Transitioning into the schools was a big step that made The Garden Project what it is today. After-school clubs, visits from farmers, educational programs, and farm-to-school initiatives were a product of creating a school garden network. And even still, Shari and the TGP team found ways to work with underserved populations while providing general elementary garden education. Backyard Garden Giveaways began, a program that provided low-income families with vegetable gardens to reap produce from. Scholarship funds were created for school garden programs, ensuring that any kid could participate in after school clubs or summer camps, despite family income.
Additionally, the organization has spent many years partnering with Manna Soup Kitchen to provide gardening opportunities and healthy food to those in need. When the partnership was initiated in 2005, TGP organized and held work days in the small garden on the west side of the culinary building. The food reaped from the beds went into meals cooked at the soup kitchen, just as it is today. After receiving grant funding, TGP’s involvement with Manna grew significantly around 2007. The garden moved locations on the property and at least doubled in size. Over time, organizations such as Upward Bound and Cooking Matters have joined the partnership, which has lead to more families in need receiving better food. And after years of growing Manna programs, the garden is now putting out more produce and serving more clientele than in years past.
In 2011, Shari left The Garden Project, though she later would come back to join the board and served as a Interim Director twice more until Sandhya Tillotson, TGP’s current director, filled the position in 2012. Since then, she’s spent her time raising her three children, working on her farm, substitute teaching, and gardening with the students at Fort Lewis Mesa Elementary. Looking back at 20 years of The Garden Project, the organization that was started in a senior sociology class, Fitzgerald is happy. Being able to see the organization continue to grow and find success after her term has been a huge accomplishment. She’s also proud to look back and see the community impact she was able to make. Though The Garden Project’s focus has grown, our programs still work closely with at-risk youth organizations such as La Plata Youth Services, Rainbow Youth Center (focused on supporting LBGTQ youth) , and Trio Upward Bound (focused on supporting first generation college students).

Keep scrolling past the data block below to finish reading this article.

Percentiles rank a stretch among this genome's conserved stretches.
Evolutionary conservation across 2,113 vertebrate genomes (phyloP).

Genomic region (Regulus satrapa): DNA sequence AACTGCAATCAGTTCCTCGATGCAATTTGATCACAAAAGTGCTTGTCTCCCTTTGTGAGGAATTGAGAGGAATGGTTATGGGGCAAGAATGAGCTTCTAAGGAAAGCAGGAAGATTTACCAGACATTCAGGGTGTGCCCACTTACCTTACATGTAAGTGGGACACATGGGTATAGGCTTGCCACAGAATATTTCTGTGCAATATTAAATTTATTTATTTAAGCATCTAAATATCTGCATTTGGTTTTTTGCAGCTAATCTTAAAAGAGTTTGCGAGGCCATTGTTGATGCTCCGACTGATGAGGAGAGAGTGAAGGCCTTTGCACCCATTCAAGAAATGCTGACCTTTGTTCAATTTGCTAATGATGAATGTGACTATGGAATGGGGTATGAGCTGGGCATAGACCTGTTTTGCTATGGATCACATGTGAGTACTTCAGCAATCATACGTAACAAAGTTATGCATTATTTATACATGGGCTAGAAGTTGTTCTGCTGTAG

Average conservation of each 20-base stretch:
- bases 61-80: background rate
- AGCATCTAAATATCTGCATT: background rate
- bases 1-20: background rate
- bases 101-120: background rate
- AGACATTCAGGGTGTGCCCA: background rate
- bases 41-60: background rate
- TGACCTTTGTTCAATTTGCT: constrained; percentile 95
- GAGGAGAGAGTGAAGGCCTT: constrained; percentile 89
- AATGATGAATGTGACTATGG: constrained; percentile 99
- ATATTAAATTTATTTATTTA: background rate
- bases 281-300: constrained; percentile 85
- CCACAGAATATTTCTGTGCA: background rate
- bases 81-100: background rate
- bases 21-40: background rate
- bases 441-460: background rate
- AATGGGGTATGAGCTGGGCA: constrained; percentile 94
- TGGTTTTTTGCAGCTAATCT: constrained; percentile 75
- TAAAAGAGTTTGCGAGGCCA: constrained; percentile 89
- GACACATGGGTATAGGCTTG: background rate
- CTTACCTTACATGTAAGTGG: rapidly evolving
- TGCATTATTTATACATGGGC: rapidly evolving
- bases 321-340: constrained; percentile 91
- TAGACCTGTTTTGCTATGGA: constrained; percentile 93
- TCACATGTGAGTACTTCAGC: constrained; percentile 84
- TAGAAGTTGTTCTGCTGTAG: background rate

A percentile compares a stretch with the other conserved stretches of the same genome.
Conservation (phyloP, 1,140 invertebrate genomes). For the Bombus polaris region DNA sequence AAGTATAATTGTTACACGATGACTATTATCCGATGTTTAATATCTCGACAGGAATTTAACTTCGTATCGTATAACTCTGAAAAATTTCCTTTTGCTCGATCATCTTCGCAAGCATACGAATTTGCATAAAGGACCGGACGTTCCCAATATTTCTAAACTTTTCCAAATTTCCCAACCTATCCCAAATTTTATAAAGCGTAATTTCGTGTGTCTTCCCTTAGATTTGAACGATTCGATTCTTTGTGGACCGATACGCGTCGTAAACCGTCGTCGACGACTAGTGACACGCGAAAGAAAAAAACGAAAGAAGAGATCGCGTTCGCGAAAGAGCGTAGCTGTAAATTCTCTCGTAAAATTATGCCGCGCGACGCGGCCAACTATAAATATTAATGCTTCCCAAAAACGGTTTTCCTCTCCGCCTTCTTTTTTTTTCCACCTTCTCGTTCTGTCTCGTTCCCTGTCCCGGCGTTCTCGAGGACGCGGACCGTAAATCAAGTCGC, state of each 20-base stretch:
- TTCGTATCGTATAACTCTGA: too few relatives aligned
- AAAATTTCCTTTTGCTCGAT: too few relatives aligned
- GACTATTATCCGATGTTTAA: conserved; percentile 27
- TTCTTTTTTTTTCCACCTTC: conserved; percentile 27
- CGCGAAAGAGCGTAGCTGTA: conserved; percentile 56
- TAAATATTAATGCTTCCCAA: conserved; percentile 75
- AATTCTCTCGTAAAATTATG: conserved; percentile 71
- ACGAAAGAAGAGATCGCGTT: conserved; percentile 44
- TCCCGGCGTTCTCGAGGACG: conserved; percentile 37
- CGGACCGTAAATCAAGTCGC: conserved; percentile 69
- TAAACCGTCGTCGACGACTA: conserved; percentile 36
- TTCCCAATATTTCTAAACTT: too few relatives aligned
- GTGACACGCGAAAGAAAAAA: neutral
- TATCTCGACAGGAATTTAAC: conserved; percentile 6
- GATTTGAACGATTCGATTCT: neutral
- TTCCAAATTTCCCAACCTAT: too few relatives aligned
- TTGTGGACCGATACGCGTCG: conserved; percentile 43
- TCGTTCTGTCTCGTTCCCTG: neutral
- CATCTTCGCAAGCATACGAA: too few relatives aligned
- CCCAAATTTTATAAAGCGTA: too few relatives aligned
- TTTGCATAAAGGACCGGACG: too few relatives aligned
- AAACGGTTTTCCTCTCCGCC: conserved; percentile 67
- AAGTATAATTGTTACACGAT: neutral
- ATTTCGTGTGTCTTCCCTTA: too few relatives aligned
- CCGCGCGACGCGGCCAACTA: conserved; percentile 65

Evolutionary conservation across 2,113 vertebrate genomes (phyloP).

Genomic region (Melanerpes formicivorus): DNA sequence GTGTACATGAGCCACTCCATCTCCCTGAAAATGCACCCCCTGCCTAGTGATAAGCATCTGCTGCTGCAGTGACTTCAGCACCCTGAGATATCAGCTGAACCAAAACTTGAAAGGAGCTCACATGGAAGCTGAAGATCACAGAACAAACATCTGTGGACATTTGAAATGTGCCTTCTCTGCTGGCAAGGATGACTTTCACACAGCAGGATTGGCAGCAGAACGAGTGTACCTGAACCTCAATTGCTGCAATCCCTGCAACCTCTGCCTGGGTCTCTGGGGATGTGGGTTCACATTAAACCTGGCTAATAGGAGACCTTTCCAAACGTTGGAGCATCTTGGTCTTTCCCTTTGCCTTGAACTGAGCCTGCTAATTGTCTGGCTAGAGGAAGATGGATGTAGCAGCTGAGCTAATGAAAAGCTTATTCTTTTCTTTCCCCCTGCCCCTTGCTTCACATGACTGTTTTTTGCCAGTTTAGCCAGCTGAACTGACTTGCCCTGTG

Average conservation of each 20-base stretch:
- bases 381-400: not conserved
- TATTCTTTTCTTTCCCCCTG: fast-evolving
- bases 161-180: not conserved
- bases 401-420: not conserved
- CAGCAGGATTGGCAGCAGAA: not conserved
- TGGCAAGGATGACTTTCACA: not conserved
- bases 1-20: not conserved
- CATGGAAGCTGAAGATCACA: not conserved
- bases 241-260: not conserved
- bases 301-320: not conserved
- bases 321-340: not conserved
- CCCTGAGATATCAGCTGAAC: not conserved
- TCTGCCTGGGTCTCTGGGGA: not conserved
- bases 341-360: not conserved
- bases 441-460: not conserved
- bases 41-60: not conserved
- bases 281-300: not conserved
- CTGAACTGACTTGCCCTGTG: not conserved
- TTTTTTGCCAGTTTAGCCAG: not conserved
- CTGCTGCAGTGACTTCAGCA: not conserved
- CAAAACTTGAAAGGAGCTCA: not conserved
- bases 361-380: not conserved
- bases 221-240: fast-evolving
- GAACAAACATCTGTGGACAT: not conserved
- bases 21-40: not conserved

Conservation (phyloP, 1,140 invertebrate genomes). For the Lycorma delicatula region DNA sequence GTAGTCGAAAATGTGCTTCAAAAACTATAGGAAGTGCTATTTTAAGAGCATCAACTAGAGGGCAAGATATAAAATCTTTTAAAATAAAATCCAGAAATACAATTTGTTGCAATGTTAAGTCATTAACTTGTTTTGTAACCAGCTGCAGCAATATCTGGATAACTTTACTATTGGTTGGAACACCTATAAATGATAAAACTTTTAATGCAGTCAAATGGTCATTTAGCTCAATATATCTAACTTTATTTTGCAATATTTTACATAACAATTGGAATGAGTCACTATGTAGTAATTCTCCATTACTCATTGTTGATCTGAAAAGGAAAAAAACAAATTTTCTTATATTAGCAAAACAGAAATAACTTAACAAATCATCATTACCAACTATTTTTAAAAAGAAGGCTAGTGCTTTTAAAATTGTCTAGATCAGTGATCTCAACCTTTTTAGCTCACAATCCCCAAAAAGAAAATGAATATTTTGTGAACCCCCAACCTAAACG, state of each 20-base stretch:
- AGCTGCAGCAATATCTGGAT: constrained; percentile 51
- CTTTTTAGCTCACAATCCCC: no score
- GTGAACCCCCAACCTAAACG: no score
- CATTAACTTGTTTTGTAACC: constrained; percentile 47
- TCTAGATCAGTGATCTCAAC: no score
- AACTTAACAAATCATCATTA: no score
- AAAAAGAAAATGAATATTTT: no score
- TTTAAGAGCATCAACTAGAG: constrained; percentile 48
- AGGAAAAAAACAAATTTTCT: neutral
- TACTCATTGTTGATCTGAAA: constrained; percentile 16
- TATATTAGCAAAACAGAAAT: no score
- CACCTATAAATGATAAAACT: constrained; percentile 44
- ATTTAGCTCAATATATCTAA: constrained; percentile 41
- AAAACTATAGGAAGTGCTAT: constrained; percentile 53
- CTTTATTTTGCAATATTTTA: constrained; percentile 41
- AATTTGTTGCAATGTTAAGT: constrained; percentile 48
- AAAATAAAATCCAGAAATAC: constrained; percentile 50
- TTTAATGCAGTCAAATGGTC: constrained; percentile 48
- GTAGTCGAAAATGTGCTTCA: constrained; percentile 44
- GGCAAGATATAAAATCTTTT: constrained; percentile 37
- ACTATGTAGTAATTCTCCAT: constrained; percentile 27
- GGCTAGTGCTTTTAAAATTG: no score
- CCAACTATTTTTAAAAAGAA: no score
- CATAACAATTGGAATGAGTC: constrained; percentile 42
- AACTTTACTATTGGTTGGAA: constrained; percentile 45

“For me personally, starting The Garden Project is still something I feel proud of today. And I felt fortunate to work with an organization that could address a variety of issues within the community.” said Fitzgerald.
“When we were getting started, The Garden Project was packed into my Subaru. It started with some donated tools and seeds, my little kids by my side, and the support of my husband & friends. It took awhile for The Garden Project to have a life of its own. Starting a nonprofit, or any business for that matter, tends to start with a few passionate people who love their work and believe in its ability to make a difference. My goal back then was that one day The Garden Project would be an organization that could thrive whether or not I played a significant role. To hear that TGP won nonprofit of the year, years after I had left, was certainly proof of that.”
Fitzgerald working with a group of kids at Durango Housing Corporation North.
Shari’s notable moment:
Joining Growing Partners, completing the food assessment and receiving the first Food Project grants back in 2005 were the biggest organizational milestones and fuel for TGP when I was there because they increased our staff, visibility, and partnerships. The first time we tallied 1500 volunteer hours in a year and grew the number of new and continuing partnerships to 40 was also huge.
But when I look back at the things that really make me feel the most proud, they’re the simple interactions or conversations. Such as having kids tell me they didn’t need my help anymore on a project or watching 10 year olds enjoy sweating while moving a wheelbarrow full of rocks or overhearing kids discuss with their peers how they actually liked tomatoes or how the gardens meant something to them. Early on I worked with kids who were in some serious trouble, on probation and going down a tough road. I later heard stories about how these same kids would return to the gardens to show their friends what they had done and others who found jobs in agriculture.